Once upon a time, I read 100 books in a year. And I loved it. (Seriously. Try it.) Right now I am having my son read a book every night.
Every night before he goes to bed, my son reads me a book at bedtime and I read him three. I try to get him to read a different book every night, but sometimes we repeat them (I mean, we do have a lot of books in the house, but I am not sure we have 365 of them at his reading level.)
But the point of reading together isn't just about his reading to me. It's also about me reading to him. And for the books that I read him, I choose ones that are several levels above his, and we have found our pace: If we hit a word he doesn't know, he asks me what it is and we stop frequently to check his comprehension.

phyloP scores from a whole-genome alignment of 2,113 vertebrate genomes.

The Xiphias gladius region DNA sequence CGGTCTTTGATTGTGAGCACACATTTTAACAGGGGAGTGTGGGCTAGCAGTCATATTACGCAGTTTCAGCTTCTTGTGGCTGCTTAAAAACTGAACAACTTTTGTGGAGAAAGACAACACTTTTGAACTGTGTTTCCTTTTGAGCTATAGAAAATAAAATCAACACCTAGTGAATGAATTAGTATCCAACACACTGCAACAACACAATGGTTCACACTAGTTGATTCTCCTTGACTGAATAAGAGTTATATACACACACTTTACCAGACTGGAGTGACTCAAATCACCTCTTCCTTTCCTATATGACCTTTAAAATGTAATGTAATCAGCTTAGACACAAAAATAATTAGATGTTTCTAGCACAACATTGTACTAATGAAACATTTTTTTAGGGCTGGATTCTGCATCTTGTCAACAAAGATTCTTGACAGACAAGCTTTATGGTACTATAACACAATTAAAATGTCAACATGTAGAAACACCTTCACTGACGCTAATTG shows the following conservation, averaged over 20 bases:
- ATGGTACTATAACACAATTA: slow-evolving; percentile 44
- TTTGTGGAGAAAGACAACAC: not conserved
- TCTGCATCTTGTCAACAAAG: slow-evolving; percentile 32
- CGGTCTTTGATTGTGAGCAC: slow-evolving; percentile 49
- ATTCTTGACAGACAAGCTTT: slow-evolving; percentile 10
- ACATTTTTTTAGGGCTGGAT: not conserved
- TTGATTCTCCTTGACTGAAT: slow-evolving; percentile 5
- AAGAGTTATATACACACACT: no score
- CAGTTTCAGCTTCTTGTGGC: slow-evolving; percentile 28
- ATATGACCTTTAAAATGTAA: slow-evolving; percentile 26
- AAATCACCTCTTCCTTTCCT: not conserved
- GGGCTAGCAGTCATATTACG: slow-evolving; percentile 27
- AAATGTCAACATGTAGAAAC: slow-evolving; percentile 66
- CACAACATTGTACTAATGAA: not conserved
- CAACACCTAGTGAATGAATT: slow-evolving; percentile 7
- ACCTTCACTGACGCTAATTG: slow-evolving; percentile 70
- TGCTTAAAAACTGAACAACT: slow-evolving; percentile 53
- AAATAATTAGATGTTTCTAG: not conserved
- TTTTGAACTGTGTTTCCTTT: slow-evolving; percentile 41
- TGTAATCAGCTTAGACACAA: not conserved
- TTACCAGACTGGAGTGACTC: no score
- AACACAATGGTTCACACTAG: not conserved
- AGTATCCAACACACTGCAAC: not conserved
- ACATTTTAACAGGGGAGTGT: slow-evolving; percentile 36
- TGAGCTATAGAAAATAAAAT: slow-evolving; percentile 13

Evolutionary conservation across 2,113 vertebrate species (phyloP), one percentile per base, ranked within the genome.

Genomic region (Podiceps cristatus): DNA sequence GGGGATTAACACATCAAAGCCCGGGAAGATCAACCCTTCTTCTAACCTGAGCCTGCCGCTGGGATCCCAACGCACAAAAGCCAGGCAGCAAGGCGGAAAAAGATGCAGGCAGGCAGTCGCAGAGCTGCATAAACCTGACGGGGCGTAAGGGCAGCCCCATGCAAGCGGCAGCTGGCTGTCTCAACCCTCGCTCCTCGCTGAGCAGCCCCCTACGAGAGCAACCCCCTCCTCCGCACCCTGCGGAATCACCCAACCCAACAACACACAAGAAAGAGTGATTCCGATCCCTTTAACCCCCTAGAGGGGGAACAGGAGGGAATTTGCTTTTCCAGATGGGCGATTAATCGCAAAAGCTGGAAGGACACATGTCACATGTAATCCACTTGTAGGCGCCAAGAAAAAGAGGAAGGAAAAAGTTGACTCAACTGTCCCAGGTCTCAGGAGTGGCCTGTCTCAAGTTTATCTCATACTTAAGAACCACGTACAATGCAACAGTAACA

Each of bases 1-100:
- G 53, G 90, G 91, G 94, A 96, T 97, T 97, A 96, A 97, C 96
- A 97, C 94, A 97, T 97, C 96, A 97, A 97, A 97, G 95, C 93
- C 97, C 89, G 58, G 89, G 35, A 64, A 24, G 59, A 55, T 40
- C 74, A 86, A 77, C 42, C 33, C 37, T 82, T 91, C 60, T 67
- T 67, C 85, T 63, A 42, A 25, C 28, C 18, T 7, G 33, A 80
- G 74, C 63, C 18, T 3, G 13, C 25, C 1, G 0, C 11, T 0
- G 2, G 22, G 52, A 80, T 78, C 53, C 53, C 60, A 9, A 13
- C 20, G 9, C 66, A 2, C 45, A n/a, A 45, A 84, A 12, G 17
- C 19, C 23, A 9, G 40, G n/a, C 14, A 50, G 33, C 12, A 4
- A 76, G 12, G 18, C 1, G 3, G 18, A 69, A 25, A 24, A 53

And stretching his vocabulary is what it is all about. In this study by researchers at the University of Santa Cruz, it was determined that we are lazy talkers. Although talking to children is a great idea to get them to start talking, the study found that we don't use the same rich vocabulary and syntax that is found in books.
So we read. And it works. I know that it works when I hear my son using words that he heard from a previous night's book. Or when I ask him to summarize a story and he hits all the major plot points. It works in the way that he is starting to request more complex stories from me at bedtime.
Guess we'll be hitting up our used book store before summer is out.
What was one of your favorite books as a child? Tell me in the comments.